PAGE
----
By G. Anthonie Riis | Fort Knox NewsDecember 27, 2018
FORT KNOX, Kentucky -- Chaplain (Col.) David VanderJagt leaves a lasting legacy at Fort Knox, with programs the chaplaincy has designed to continue benefiting his flock after he's gone.
"It's my hope that the things that we've done to create synergy will continue way past my time here," VanderJagt said. "I've tried to care for all that before I leave here."
Much of VanderJagt's mission in caring for the Soldier and civilians' spiritual life revolves around caring for their marriages and families.
"We've been doing Strong Bonds [marriage enrichment getaways] for Soldiers for a long time. Here at Fort Knox, we've been able to get [the program] for civilians," VanderJagt said. "Through that, we've been able to directly benefit the garrison that doesn't have a lot of green suiters but has a lot of DA civilians.
"That aspect helps increase their capacity because obviously a happy civilian is just like a happy Soldier. They work better, they produce more. Their relationships are strengthened at home and as a result at the workplace.
"Having a healthy family, being a good worker, being a good neighbor all ties together," he said.
VanderJagt said there is no guarantee that the Strong Bonds program will continue, but the precedent has been set and the path has been blazed.
"That money was granted for that purpose. The request will continue, but it's always based upon monies available."
Another legacy of VanderJagt's time on Fort Knox is his work with young people through Youth of the Chapel.
"When I got here there was no youth program, and a good chaplain program that helps to maintain a good healthy spiritual life for the family must include the children," VanderJagt said. "I love working with teens and we decided that Fort Knox needed a program. That program has 50 to 60 junior high and senior high youth here every Sunday evening.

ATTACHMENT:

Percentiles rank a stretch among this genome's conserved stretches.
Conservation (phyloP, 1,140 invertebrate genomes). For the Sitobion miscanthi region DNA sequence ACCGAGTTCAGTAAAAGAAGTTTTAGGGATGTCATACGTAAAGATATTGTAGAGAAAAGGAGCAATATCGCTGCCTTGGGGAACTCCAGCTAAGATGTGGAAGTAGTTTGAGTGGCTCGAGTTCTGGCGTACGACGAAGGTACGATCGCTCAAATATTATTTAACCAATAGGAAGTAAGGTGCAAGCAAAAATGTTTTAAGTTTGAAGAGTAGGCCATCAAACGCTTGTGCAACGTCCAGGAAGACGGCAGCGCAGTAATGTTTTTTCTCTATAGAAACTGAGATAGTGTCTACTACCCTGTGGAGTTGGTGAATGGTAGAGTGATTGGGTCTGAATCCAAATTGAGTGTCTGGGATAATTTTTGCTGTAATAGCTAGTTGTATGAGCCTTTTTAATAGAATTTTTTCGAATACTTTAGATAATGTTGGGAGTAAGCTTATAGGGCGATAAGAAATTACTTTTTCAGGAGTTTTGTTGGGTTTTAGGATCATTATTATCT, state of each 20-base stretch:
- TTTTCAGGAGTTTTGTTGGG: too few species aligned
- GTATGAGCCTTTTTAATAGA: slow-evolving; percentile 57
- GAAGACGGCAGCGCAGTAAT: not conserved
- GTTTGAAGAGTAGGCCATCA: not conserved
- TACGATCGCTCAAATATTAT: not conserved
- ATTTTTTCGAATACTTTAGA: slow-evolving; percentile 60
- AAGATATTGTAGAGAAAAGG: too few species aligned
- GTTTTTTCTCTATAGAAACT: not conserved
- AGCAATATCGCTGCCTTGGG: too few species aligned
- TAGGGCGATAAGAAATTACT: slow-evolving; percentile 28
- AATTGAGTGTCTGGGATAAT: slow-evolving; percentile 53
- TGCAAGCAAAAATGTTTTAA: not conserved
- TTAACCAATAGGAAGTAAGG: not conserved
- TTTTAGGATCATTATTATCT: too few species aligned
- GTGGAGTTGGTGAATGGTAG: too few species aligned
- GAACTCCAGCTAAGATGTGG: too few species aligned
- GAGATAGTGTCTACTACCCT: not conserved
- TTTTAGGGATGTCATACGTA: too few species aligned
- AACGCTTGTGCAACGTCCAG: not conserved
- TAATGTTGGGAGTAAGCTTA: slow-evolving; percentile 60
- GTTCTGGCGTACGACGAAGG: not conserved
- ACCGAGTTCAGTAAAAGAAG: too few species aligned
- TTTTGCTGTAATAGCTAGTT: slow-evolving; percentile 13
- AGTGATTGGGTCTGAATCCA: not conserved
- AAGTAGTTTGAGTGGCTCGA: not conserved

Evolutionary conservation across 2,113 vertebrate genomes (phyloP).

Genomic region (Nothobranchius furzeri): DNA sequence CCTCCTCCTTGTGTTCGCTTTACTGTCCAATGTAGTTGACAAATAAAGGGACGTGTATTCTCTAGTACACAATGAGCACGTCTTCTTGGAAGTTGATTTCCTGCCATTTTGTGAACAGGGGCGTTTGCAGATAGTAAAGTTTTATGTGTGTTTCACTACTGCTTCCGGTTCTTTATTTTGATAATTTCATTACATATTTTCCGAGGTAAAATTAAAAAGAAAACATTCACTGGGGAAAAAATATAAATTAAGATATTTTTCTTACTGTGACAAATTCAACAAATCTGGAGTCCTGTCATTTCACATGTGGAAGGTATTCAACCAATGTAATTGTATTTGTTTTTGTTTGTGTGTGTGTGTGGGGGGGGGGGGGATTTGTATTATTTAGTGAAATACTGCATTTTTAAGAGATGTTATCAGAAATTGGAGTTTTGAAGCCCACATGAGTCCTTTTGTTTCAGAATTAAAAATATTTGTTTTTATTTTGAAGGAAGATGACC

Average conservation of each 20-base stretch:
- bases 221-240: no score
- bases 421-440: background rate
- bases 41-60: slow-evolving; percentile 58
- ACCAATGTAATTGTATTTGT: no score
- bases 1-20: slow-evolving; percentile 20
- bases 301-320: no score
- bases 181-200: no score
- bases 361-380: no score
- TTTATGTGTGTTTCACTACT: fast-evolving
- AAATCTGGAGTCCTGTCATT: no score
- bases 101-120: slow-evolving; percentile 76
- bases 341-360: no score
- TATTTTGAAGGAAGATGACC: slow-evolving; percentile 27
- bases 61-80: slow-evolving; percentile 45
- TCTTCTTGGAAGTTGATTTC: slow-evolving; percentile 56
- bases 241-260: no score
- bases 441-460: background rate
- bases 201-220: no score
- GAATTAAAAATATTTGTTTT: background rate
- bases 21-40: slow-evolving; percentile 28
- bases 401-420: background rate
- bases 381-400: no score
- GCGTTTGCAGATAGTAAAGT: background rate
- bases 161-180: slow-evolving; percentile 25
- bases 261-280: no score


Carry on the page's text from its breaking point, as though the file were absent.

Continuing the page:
"We serve fun, food and fellowship with genuine love…their engagement in their own spiritual life increases dramatically when they incorporate with other teens."
It's VanderJagt's opinion that healthy spiritual growth in the home will spill into the streets.
"I'm a firm believer that you should have an expression of faith that's more than just attending church on Sundays. Faith is a walk of life," VanderJagt said. "Part of that is realizing that this work doesn't just happen here amongst ourselves. The sphere of what God's doing is happening across the world, and it's very important for people to get engaged in helping others.
"Mission trips increase vision, they open our eyes to the fact that God is doing great work around the world and He can use me in part of this work."
VanderJagt and members of his congregation have taken two adult and two teen mission trips to Haiti, returning from their last trip Dec. 8.
"We go there to provide a service to the people of Haiti, but what we get in return is much higher," VanderJagt said. "They get to participate in the work of God. From a Christian perspective, doing something He has called you to do is very important to our formation. Missions help us to see that God's calling on our life is not a Sunday morning call. God's calling on our life is the way we live."
While he might have spearheaded missions in his congregation, VanderJagt said the work is in good hands because others own the vision.
"The congregation is engaged in full. That focus then has allowed the whole group to come together, and everyone has a part," VanderJagt said. "We have a third teen mission already funded and 13 teens ready to start their training.
"We've tied missions to the congregation, and we've done that on purpose. Our missions come directly out of the congregation's offering plate."
VandgerJagt's retirement celebration occurred Dec. 14, but this pastor has no intention of heading to pasture himself.
"Even after 31 years of service, I've never felt this was a heavy burden. Even in Afghanistan or Iraq, I always felt service was good and if you view something as good it makes the burden light," VanderJagt said. "I enjoyed serving my country and I enjoyed serving God as a chaplain. It seemed a very short time because I truly enjoyed serving."
His love for God and country is certainly catching.
"On Sunday, the day after we returned from Haiti, my last act as a military chaplain, I baptized seven teenagers in our congregation," VanderJagt said. "Talk about ending on a high note."